Venison steak with spice and coffee rub
( SERVES 4 )
Photo by Elizabeth Clarkson
Venison is a lean meat that cries out for added flavour. I love the extra depth that comes from the addition of instant coffee to a dry rub for venison or other meat. (Confession: instant coffee is one of my weaknesses – and I’m fine about that, as I follow a habit of the great food writer Elizabeth David.) Adding coffee powder is a trick stolen from barbecue recipes from America’s South. Hunks of slow-cooked meat produced in its southern states may be the most flavoursome you’ll ever taste.
|1 Tbsp||Instant coffee, I use Nescafe Greenblend|
|2 Tbsp||Sweet paprika|
|1 tsp||Dried thyme|
|1 Tbsp||Soft brown sugar|
|1 tsp||Dried oregano|
|1 tsp||Ground ginger|
|1 tsp||Salt and pepper, each|
- To make the rub, mix all the ingredients together and store in an airtight glass jar. The rub will keep well if sealed and completely dry.
- Pat the venison dry with paper towels, then generously coat all sides of the meat with the rub.
- Place the meat on a plate, cover loosely with foil and stand for an hour or two before cooking. (It can be cooked straight away, but it won’t have as much flavour.)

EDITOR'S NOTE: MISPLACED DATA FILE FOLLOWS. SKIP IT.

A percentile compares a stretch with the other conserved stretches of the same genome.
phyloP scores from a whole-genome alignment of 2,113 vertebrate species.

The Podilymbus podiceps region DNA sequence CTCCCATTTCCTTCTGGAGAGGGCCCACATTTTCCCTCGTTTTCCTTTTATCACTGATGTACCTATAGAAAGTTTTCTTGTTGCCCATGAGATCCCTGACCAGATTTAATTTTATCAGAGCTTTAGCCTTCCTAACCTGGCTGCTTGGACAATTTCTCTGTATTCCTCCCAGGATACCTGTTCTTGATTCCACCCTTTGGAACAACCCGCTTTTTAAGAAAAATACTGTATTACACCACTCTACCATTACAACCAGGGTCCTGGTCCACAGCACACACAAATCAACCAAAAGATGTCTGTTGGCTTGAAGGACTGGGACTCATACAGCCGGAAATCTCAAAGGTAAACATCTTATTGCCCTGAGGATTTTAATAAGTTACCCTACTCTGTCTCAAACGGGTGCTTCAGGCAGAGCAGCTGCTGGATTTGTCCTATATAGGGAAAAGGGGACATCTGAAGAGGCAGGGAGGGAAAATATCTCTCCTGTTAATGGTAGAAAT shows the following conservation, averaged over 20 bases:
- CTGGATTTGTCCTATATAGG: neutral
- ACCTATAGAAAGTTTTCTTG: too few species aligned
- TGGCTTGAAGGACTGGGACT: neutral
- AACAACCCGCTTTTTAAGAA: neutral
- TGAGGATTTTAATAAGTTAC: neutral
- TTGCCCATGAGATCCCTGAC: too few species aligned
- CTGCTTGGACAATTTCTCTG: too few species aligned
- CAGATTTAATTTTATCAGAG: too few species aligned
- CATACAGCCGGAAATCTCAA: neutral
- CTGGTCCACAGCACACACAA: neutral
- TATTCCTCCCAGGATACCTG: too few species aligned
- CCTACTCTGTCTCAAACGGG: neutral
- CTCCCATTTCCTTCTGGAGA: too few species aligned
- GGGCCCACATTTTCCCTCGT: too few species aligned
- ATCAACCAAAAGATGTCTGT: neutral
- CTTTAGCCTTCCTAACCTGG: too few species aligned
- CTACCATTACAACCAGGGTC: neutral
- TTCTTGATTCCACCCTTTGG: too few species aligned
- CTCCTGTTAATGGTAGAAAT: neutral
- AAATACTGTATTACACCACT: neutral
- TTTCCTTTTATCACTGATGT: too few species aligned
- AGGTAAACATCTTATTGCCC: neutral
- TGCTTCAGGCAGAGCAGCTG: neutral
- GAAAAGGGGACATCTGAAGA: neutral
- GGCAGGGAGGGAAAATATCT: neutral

- Meanwhile, prepare the beans. Cut off the stalk ends and plunge the beans into a large pan of boiling salted water. Simmer for 3-4 minutes or until tender but still retaining crispness.
- Drain well, place on a serving platter, then drizzle with a little balsamic and grind over some black pepper.
- To cook the venison, heat a barbecue plate or a ridged grill pan until hot. Add a little olive oil to prevent the meat sticking to the pan.
- Cook the meat for 3 minutes on one side, then flip and cook for 2 minutes. Remove the meat from the pan, then cover with foil and leave it to rest for 5 minutes.
- To serve, slice the venison thinly and place on top of the beans. Scatter over the parsley. Serve with rice or sweet potatoes.